Back to homepage

Health and Neuro

Novel Neurons

Novel Neurons

What makes up your mind? Nothing is closer to us than our brains, but their complicated workings make understanding them no easy task. Billions of specialized cells called neurons work together, each using a combination of electrical and chemical signals

Read Full Article
Proteins, Proteomes, and Phosphorylation

Proteins, Proteomes, and Phosphorylation

How Hi-P brings a new way to study protein-protein interactions We use proteins for everything. Although they are most commonly known for fueling muscle growth, these large molecules are responsible for carrying out fundamental processes of life. Proteins can be

Read Full Article

Placentas, Pathways, and Pregnancy Complications

Study of Antiphospholipid Antibody Effect on Human Trophoblasts Reveals Striking Findings How can a minuscule, Y-shaped biological molecule provoke inflammation so drastic and dangerous as to end a pregnancy? A June study conducted by members in the lab of Vikki

Read Full Article
The Origin of (Cell) Species

The Origin of (Cell) Species

Evolution of a novel cell type through rewiring an ancestral stress response What can opossums tell us about humans? By comparing these species, a research team from Yale University—led by Revson Senior Fellow in Biomedical Sciences Eric Erkenbrack—has shed some

Read Full Article
Defining Diversity in Patient Response:

Defining Diversity in Patient Response:

Differences in CAR T-cell populations shed light on treatment efficacy In a recent study published in Blood, scientists have begun to explain why CAR T-cell therapy is more effective for some patients than others. This research—a collaboration between Kite Pharma,

Read Full Article
Human Retinas Grown in the Lab

Human Retinas Grown in the Lab

The role of thyroid hormone and in cone cell development The sprawling red, orange, and yellow trees on Yale’s campus in the Fall are a treat to our visual senses, thanks to the photoreceptor cells in our eyes known as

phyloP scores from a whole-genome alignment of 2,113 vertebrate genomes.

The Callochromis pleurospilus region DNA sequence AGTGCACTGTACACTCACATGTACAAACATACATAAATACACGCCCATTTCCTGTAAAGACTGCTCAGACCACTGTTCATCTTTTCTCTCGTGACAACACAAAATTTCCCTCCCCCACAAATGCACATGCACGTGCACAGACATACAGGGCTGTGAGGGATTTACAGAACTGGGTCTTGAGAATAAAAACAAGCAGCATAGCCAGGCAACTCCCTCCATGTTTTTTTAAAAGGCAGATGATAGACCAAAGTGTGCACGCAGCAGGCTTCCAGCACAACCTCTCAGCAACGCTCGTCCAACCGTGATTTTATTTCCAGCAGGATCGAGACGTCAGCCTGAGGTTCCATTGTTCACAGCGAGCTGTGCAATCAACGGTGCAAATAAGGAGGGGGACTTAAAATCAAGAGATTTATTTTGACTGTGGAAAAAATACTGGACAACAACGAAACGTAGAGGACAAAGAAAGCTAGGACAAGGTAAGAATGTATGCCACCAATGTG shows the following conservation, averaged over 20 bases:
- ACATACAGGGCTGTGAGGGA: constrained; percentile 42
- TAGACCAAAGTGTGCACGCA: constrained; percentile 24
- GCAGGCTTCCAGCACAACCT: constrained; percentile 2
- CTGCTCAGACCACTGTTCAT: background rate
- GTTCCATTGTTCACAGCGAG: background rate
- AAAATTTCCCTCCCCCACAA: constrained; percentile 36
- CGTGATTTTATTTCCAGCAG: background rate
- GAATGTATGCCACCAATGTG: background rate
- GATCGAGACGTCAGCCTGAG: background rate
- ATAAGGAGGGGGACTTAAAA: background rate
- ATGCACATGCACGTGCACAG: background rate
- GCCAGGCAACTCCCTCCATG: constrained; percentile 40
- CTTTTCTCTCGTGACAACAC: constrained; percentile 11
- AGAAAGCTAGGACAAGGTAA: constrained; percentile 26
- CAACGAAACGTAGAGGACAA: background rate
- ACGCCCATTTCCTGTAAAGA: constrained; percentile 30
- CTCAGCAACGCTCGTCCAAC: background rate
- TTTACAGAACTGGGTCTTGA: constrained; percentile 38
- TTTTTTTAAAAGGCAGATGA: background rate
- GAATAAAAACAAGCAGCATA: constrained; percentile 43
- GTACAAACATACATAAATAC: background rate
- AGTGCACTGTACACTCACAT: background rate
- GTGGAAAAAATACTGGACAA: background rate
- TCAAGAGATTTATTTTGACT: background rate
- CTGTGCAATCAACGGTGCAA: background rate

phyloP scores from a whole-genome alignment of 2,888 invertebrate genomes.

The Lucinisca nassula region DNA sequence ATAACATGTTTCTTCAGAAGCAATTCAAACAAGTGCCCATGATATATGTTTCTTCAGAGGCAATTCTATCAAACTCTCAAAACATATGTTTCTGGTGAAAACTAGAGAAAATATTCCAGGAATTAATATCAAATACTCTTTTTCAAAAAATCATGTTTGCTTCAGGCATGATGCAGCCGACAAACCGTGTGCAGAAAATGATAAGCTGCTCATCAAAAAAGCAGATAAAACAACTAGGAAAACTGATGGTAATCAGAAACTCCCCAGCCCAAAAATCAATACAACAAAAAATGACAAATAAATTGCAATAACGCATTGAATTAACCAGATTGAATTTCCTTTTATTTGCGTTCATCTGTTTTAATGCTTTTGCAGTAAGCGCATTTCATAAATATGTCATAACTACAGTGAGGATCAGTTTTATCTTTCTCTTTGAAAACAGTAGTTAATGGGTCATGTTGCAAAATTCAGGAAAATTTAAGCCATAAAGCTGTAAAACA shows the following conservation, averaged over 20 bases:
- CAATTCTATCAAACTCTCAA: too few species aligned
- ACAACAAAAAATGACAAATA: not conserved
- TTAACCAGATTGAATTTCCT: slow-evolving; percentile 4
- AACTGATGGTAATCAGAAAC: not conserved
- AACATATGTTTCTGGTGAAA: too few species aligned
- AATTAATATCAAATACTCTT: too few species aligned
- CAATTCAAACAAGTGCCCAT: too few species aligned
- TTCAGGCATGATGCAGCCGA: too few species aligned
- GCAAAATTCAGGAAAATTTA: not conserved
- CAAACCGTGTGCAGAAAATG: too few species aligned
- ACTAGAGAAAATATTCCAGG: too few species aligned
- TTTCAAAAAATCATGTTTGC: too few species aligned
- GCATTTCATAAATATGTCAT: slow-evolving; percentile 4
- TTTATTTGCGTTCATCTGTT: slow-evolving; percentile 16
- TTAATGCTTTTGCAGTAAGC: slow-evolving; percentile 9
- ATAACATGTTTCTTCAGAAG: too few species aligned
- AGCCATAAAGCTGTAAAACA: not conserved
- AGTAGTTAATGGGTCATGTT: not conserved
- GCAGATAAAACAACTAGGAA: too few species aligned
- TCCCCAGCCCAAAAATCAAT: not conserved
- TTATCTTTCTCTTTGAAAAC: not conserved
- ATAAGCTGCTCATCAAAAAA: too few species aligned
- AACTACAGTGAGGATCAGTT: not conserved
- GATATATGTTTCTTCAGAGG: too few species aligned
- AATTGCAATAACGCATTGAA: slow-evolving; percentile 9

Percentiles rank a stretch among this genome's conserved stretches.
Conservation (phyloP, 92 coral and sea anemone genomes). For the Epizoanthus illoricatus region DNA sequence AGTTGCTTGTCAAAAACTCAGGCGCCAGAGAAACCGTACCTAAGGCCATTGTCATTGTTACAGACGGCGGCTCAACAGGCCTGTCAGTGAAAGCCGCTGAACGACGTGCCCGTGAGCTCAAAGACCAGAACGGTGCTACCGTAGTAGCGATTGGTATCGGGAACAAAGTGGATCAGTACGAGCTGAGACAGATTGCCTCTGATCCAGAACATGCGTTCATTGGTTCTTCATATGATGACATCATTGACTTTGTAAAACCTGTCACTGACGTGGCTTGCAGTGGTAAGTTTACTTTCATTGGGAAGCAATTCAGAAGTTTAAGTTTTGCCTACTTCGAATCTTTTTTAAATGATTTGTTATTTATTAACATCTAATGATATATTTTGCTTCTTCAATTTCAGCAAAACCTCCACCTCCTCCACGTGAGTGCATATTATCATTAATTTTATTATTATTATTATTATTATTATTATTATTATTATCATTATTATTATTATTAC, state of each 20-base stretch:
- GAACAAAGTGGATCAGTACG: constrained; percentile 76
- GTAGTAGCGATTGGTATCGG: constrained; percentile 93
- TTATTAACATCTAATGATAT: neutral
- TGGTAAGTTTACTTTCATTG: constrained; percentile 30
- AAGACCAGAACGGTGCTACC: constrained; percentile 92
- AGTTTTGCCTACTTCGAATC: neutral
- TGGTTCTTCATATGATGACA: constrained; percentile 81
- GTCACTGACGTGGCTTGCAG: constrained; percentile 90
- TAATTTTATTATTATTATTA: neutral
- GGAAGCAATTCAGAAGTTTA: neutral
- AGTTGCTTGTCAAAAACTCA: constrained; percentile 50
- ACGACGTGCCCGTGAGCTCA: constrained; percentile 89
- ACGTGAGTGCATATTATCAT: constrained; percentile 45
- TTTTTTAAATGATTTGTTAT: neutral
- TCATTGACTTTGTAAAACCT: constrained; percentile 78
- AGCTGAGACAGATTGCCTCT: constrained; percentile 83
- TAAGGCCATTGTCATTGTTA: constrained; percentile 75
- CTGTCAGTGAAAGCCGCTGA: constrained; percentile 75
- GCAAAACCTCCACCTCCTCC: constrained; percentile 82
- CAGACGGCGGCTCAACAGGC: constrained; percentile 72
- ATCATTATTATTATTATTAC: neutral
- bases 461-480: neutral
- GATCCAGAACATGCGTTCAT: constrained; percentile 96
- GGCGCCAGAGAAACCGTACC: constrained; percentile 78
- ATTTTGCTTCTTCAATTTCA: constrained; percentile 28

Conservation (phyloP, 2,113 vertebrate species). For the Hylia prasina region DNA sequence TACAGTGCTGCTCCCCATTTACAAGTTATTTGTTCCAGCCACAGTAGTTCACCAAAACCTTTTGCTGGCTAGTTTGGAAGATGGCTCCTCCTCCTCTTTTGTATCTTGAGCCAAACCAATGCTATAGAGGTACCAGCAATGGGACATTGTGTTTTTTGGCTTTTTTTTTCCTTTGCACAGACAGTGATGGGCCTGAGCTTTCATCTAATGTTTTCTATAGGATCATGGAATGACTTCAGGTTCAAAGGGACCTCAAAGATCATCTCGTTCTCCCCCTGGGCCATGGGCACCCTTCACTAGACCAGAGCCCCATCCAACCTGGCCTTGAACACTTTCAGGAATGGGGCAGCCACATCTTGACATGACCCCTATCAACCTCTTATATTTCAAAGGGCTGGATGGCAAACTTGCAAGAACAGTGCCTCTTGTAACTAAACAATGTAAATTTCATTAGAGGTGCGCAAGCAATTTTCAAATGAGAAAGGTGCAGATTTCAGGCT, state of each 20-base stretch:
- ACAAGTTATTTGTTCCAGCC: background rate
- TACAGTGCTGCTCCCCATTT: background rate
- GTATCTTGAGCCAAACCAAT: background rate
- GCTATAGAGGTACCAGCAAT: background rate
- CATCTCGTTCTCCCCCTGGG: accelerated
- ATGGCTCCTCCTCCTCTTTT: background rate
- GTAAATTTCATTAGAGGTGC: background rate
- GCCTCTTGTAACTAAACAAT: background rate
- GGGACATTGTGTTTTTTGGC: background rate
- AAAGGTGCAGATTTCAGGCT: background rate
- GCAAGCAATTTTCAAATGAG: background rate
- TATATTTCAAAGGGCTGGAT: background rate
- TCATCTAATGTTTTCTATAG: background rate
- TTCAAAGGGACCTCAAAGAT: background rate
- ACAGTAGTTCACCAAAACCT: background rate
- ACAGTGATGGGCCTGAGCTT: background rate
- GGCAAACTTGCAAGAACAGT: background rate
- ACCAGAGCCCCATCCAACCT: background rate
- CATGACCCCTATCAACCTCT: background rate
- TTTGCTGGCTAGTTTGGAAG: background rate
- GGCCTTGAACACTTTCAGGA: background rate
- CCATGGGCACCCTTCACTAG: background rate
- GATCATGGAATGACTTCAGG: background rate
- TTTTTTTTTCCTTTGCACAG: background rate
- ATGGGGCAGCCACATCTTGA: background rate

Read Full Article
Microbiome Thieves

Microbiome Thieves

Some gut bacteria in steal essential nutrients from our bodies As humans, we are never truly alone. Living inside our organs are millions of bacteria, collectively referred to as our microbiome, that help us carry out essential life processes. The

Read Full Article
Modeling Lungs for a New Cure

Modeling Lungs for a New Cure

How researchers are demystifying complex lung diseases using models It’s a diagnosis that stumps even the best of doctors. Idiopathic pulmonary fibrosis begins with a small cough and progresses over time to stop lung function—so much so, that patients cannot

Read Full Article
Double Trouble: Inhibiting an Inhibitor to Treat Tumors

Double Trouble: Inhibiting an Inhibitor to Treat Tumors

A Potential Treatment for Colorectal Cancers Imagine two twins who, though identical in every respect from height to facial features, differ in a single gene. One twin has it, the other does not. Yet, the cascade effect is staggering—just one

Read Full Article
One Neuron Remembering a Memory

One Neuron Remembering a Memory

Most people prefer sitting in a room with AC than sitting in a hot field.  Research scientist Josh Hawk and his team study the neural mechanisms behind remembering and acting upon temperature preference memories like these, except they study this

Read Full Article